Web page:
The police are trying to get a rise out of people. They are deploying tried and tested tactics that can get a rise out of any crowd, anywhere. what happened at the Bank of England on 1st April could just as easily be done at any park or shopping centre any time.

    Another point is that the intimidation, the ‘fuck you up so you don’t come back’ action, isn’t limited to the protests. Witness the April 2nd raids on building where G20 protesters were staying – beatings, threatened with tasers, cuffed and dragged into the street, then released. Only to go back in and find possessions had been stolen. And at the ongoing social centre Ramparts, the floorboards had been taken up.

    Witness also the response to the pre-emptive arrest of 114 alleged climate activists in Nottingham a couple of weeks later. Suspected of conspiracy to commit aggravated trespass, many had their houses raided and computers seized. It cannot be right to smash your door in (and bill you for the board-up) and take away your possessions because they suspect you of planning something that – even if you actually did it – would be unlikely to get you a prison sentence.

    Such raids are now common for environmental activists. It’s another way of discouraging people from participating.

    Certain protests and causes are clearly deemed politically unacceptable and get treated this way.

  4. Ooops, that’ll teach me to comment before reading all your posts on the subject. In Culpability V you do indeed talk about the April 2nd raids.

  5. johnqpublican

    I’m aware that the police tactics are not new: what I’m high-lighting is that we finally got organised with an effective answer to them.

    Whilst the Campers are to be applauded for standing their grounds and doing the ‘this is not a riot’ thing, those in other times and places who’ve reacted by throwing stuff should not be condemned.

    Condemned, no. Disagreed with, yes; fighting back is a provably ineffective tactic. They’re better trained, have armour and weapons, and we’re pacifists. We lose. Sitting down and getting battered while making damn sure you get the evidence is a provably effective tactic. Bleeding girls on the evening news.

    The police are trying to get a rise out of people. They are deploying tried and tested tactics that can get a rise out of any crowd, anywhere. what happened at the Bank of England on 1st April could just as easily be done at any park or shopping centre any time.

    I know. That’s why I’m so proud of the fact that in the assault on Climate Camp they failed.

    Another point is that the intimidation, the ‘fuck you up so you don’t come back’ action, isn’t limited to the protests. Witness the April 2nd raids on building where G20 protesters were staying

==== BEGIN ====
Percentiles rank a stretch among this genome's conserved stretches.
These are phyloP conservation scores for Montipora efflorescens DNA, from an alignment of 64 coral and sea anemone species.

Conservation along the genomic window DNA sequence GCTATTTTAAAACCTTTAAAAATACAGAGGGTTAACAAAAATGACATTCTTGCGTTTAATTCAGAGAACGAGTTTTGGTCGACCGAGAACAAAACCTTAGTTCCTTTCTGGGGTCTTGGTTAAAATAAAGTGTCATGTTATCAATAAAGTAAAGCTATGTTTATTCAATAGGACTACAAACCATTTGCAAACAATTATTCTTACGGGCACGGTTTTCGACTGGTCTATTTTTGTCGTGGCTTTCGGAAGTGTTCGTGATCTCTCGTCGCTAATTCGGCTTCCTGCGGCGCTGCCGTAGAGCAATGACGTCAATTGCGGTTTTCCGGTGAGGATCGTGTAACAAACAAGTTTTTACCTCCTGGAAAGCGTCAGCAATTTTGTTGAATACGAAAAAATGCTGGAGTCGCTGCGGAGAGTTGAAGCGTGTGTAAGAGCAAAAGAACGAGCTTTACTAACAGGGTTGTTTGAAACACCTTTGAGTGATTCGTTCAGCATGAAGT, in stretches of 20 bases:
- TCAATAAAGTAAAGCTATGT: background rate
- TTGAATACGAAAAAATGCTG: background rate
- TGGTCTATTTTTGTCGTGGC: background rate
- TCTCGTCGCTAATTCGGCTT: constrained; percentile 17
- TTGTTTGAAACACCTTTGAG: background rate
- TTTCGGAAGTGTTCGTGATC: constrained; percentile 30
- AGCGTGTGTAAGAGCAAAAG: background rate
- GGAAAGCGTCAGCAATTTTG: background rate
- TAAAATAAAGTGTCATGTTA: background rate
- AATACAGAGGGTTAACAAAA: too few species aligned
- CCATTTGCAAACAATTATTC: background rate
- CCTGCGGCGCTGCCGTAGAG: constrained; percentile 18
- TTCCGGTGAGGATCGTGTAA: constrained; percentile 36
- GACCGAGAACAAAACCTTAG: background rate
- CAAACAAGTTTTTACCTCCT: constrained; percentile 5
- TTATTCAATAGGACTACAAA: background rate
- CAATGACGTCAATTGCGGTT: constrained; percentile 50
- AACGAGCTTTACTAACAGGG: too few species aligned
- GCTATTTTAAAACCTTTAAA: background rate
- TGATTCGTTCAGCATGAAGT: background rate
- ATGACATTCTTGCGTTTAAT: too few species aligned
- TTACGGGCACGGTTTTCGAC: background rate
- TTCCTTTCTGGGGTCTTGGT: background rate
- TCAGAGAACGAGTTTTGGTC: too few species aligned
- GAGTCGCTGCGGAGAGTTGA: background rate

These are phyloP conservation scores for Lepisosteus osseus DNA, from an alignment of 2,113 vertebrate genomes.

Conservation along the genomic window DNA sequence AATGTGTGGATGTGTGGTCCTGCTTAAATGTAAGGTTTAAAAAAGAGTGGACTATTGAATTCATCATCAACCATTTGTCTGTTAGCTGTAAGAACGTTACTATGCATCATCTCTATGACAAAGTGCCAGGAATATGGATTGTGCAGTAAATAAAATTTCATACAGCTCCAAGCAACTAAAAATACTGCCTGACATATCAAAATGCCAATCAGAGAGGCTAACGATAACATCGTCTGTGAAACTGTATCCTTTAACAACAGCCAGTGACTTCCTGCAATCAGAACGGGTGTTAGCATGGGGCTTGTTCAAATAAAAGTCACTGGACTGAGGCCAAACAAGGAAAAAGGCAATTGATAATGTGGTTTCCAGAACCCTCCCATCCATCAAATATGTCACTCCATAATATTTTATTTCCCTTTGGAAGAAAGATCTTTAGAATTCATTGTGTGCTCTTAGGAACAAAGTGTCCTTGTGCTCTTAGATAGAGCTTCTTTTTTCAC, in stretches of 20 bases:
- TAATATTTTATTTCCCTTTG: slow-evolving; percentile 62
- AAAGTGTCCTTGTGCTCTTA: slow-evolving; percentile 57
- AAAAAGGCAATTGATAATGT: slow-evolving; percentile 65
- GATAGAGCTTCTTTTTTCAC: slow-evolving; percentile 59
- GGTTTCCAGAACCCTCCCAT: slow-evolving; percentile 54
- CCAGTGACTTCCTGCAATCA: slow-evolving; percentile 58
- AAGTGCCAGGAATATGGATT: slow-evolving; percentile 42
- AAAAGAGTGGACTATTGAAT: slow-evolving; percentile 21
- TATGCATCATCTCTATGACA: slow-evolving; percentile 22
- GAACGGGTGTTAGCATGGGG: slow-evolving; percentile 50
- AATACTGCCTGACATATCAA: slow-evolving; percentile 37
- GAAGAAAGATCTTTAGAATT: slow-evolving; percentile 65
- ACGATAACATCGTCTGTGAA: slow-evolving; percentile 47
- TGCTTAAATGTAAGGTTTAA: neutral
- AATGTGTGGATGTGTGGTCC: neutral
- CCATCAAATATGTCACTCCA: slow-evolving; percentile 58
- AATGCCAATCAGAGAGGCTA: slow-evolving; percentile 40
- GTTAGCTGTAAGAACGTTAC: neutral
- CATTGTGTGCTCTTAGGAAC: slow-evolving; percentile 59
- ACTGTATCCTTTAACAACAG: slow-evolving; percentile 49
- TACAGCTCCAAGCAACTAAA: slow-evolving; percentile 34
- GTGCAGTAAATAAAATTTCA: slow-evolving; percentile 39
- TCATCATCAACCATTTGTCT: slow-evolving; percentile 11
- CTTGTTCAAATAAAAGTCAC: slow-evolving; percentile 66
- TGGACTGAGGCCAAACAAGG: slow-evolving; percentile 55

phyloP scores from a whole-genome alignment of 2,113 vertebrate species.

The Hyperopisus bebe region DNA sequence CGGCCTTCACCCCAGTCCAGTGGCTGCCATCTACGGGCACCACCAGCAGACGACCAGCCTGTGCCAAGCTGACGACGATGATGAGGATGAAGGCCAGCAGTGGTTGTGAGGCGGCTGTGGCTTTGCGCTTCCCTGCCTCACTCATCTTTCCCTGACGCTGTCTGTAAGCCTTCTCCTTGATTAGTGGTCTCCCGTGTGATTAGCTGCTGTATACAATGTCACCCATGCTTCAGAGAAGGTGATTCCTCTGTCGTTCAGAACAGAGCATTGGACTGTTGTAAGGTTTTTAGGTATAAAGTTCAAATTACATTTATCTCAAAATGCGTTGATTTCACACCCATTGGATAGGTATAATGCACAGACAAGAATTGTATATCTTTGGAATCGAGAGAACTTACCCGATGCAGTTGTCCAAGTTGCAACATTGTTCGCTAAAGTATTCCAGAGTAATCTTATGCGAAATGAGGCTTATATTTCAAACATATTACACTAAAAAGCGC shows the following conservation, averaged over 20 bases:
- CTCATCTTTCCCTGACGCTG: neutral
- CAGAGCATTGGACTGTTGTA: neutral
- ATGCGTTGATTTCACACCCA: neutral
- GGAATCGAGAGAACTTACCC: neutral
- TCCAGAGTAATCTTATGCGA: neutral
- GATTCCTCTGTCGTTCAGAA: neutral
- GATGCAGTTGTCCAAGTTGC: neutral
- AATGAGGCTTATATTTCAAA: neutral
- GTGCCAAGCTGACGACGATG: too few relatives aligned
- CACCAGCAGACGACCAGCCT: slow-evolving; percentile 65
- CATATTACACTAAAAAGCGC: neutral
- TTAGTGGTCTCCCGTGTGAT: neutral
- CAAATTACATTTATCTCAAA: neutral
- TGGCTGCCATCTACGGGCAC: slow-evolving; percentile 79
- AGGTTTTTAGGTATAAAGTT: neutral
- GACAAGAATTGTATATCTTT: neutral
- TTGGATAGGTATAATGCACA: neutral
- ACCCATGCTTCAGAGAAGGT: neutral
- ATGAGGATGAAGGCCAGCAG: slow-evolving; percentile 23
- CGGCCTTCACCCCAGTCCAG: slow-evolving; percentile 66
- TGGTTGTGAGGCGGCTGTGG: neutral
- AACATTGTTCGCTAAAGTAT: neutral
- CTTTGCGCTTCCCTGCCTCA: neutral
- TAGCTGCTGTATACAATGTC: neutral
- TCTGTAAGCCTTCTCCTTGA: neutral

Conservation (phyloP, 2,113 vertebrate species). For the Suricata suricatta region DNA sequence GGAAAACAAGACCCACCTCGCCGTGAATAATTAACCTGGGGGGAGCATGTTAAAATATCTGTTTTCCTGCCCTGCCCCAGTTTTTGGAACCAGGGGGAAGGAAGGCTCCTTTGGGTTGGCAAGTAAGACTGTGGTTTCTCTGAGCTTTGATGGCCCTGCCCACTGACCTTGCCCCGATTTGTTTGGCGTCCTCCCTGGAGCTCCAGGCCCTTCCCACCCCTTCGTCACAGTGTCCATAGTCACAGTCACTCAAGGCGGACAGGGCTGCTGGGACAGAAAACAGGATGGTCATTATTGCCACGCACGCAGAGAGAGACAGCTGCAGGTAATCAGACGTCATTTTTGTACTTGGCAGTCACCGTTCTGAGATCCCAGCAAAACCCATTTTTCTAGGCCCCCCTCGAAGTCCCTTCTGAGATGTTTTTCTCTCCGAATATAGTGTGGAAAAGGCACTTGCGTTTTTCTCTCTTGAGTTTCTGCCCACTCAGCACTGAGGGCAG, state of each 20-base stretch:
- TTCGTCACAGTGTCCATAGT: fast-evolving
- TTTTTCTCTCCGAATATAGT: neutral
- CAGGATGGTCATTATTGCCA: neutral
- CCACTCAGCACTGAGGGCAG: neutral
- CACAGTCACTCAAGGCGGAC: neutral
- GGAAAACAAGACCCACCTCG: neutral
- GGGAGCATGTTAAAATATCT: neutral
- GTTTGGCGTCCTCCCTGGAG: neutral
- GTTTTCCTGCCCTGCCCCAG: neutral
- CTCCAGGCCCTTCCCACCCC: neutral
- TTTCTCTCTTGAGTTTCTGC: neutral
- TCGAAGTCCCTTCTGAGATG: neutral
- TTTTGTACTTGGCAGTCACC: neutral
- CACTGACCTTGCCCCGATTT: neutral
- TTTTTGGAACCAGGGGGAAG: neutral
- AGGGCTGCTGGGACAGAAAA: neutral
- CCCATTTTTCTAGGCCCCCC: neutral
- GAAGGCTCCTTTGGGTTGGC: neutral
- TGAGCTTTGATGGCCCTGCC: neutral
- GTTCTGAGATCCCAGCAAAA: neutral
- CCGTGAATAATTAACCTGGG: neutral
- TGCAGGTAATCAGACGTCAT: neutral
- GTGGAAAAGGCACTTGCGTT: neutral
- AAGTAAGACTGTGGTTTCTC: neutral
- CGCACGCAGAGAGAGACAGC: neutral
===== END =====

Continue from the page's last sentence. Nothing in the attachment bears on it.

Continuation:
… I believe you just debunked your own point?

    Such raids are now common for environmental activists. It’s another way of discouraging people from participating.

    Certain protests and causes are clearly deemed politically unacceptable and get treated this way.

    I don’t believe it’s certain protests and causes: I believe it’s any dissent. Evidence suggests that if you are disagreeing with the government, of either leading party, you will be punished by violent and explicitly targeted police responses. Accountability will be suspended and unless you are really good at collating evidence, you will lose. That’s the message. No-one really demonstrates to tell the government they agree….

    I do agree with you, though, that certain types of dissenter are going to get hassled worse than others, but I believe that’s a function not of their politics but of their identity. The Thatcherite doctrine, as I’ve said before, was that you can win with violence provided you pick your target. In ’84 the target was travellers, which to most Britons means gypsies and thieves. In fact, it was hippies, single mothers and Druids: mind you, to most Britons those three groups are also deserving of a good kicking.

    Currently, a great wealth of animosity has been generated against middle-class youth and educated liberals, partly by infection from American fundamentalist politics but mostly because those groups opposed the Iraq war, and a vast number of British people have been convinced (through propaganda) that disagreeing with the government is the same as attacking the troops in a time of war. Therefore, any protest which can be categorised as by ‘trustafarians’ can be safely attacked by the police. Unless we video it.

    That’s the lesson; don’t fight back and get it on video.